Enjoying citrus fruits from your backyard is one of the greatest joys of home gardening. Citrus trees thrive in Pinal County and with a few tips, you can harvest an abundance of fruit.

Citrus varieties have different tolerance to cold and frost. Limes suffer below freezing, lemons can handle temperatures in the high 20s, oranges and grapefruit can tolerate mid-20s, and kumquats are hardy to 19 degrees.

Your yard may contain several microclimates — small pockets that may differ from the climate in other parts of the yard. For instance, an area next to a block wall is suitable for different plants than an area that’s completely shaded.

Choose your citrus variety based on your location and mature height. Standard trees will grow to 20 feet tall with a 20-foot canopy spaced 12 to 15 feet apart. Semi-dwarf varieties grow to 12 feet tall planted only 6 to 8 feet apart. True dwarf varieties are a good choice for containers.

Prune only for the four “Ds”: dead, dying, diseased or dysfunctional (crossing branches, branches on the ground or water sprouts). Allow citrus trees to grow in a shrubby shape rather than a lollipop shape.

Citrus trees should be planted in well-drained native soil and watered frequently. Don’t fertilize the first year as it can burn tender roots and the tree doesn’t need it. Remove all fruit during the first year so the tree can use its energy to build a healthy vascular system rather than bearing fruit.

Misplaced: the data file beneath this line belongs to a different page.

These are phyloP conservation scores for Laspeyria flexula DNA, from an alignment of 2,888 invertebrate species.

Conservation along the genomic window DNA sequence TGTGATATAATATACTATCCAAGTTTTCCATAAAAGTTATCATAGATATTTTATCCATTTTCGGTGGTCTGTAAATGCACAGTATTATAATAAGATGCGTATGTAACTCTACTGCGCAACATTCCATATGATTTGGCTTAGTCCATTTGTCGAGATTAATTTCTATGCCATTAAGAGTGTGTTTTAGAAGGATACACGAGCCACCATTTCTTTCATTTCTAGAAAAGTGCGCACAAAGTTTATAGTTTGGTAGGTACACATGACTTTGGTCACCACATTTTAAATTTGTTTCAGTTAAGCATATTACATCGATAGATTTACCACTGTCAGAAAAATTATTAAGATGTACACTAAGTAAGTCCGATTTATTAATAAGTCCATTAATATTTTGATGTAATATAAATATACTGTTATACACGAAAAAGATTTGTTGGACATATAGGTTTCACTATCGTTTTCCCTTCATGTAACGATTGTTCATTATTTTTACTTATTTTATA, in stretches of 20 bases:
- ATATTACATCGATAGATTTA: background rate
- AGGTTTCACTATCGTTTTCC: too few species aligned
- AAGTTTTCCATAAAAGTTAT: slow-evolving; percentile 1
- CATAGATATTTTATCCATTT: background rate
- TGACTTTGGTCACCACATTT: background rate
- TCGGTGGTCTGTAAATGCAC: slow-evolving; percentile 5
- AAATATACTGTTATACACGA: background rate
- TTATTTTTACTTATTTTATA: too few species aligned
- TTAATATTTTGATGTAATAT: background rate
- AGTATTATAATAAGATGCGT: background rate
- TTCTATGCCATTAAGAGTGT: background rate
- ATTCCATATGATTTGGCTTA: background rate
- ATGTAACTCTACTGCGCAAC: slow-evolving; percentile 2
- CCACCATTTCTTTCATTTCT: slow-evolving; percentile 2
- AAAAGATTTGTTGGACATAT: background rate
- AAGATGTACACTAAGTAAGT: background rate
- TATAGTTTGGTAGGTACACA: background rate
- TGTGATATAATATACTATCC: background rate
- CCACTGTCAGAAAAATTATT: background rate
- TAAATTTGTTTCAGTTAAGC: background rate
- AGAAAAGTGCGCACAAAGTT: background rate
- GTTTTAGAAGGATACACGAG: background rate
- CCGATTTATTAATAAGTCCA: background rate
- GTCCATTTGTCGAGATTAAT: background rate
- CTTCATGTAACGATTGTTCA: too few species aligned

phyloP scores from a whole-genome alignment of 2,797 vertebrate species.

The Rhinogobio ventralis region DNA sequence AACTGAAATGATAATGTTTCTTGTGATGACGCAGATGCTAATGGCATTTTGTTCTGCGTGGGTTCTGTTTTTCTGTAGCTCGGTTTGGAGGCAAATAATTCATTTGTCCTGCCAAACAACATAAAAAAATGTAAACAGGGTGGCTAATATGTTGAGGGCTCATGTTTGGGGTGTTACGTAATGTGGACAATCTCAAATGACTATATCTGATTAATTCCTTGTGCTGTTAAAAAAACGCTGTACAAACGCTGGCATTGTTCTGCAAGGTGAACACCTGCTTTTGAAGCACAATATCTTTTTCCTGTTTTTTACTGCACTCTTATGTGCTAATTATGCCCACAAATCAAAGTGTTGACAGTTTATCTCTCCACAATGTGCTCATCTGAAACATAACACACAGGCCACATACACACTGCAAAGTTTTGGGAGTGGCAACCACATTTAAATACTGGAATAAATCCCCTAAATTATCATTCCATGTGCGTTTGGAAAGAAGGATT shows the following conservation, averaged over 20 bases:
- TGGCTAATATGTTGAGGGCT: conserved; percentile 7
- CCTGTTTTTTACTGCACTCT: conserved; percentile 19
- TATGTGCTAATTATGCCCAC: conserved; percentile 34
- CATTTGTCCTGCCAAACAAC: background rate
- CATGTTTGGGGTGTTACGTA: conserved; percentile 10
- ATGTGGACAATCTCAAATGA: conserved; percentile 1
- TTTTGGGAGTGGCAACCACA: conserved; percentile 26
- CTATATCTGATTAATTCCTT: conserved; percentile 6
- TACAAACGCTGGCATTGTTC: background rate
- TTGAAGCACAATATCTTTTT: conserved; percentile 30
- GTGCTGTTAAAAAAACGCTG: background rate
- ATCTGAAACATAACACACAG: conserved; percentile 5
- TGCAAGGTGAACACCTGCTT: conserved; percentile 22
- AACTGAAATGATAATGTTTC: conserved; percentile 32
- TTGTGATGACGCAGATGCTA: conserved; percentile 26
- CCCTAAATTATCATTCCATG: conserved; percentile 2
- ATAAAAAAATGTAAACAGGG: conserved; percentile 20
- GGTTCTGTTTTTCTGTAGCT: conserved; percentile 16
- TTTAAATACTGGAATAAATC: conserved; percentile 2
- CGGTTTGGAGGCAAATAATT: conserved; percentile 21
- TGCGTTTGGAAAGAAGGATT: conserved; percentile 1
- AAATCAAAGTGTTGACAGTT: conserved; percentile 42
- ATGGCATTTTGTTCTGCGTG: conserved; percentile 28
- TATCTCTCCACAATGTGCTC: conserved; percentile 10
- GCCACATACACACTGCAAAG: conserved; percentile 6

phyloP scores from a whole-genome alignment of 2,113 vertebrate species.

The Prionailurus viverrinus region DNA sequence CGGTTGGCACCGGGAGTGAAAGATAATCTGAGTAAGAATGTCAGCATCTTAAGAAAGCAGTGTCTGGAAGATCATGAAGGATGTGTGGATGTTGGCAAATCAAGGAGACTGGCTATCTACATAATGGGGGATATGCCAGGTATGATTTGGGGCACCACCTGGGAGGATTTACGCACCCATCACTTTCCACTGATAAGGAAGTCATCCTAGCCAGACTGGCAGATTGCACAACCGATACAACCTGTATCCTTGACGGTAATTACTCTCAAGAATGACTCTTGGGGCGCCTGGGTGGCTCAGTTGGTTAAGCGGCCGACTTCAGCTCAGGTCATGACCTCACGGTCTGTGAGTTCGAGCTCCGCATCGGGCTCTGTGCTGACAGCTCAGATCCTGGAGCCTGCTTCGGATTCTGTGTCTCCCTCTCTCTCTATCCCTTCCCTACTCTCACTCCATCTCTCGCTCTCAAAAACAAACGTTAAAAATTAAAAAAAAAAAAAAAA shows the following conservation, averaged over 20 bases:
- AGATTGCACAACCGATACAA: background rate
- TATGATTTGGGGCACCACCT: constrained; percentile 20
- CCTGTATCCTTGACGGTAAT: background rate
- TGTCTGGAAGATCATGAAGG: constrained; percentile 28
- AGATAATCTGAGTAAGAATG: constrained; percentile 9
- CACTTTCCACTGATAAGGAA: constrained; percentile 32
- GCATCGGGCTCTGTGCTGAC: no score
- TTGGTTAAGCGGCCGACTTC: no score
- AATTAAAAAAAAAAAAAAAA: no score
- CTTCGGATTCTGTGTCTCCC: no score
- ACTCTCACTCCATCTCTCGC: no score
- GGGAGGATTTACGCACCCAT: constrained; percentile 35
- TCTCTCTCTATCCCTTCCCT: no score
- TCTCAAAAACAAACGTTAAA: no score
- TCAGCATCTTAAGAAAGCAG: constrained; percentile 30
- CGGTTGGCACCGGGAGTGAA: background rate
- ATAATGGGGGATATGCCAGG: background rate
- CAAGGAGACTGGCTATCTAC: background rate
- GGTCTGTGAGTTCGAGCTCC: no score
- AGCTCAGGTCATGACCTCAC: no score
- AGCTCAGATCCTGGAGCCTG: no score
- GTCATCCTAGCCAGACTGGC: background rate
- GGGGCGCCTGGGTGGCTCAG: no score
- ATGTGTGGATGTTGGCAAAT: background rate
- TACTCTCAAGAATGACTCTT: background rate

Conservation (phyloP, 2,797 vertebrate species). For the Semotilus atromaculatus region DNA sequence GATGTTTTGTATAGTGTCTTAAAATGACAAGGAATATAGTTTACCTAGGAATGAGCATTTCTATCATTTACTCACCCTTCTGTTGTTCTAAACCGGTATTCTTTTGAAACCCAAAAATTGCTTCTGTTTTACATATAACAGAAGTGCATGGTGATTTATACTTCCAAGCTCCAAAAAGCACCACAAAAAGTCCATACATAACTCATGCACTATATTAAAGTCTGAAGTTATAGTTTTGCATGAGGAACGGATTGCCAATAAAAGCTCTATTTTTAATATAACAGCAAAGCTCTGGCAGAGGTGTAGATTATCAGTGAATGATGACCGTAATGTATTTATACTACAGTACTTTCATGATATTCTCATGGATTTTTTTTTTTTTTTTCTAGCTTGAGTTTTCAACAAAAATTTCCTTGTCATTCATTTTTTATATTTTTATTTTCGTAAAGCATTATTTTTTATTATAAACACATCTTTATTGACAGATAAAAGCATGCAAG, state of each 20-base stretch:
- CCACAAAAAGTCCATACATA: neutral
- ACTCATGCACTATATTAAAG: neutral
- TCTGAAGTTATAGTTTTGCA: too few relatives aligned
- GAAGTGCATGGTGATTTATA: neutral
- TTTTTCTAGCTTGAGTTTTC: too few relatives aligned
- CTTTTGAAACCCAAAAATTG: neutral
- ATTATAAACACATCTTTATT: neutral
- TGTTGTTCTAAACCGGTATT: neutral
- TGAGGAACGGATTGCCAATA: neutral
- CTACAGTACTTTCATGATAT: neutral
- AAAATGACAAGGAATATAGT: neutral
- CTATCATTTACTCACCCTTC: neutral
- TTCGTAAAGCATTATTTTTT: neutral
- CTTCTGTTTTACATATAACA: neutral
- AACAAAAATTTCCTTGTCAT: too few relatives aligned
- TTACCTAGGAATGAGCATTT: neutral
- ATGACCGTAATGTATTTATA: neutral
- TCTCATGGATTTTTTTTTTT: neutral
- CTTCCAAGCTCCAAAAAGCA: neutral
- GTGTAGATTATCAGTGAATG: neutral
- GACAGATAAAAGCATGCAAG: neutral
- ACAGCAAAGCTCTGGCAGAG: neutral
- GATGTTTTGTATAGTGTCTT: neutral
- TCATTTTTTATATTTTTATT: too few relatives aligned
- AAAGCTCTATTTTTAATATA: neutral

Protect trees when frost and freezing temperatures are expected by draping loosely with woven cloth — never plastic. Allow the fabric to extend to ground level but don’t tie it up. Old-fashioned holiday lights that generate heat can be scattered on the ground without touching the trunk.

Fertilize properly after the first year using any quality citrus fertilizer. The University of Arizona offers a citrus fertilizer calculator online. Just enter the type of tree, size and percentage of nitrogen in the fertilizer and all the calculations are done. Keeping accurate records of your fertilizing schedule is helpful.

Proper watering is also vital to the success of producing juicy citrus. The University of Arizona also offers a great online publication on irrigating. Citrus should always be watered at ground level, not sprayed into the air. Deep and infrequent watering is best and should be done to a depth of 36 inches. Thirsty citrus have leaves curled upward like a cigar.
Enjoy growing your own citrus fruit and be the envy of your neighbors.

Maricopa resident Wende Gehrt is a Pinal County Master Gardener volunteer.


The November edition of InMaricopa Magazine is in Maricopa mailboxes and available online.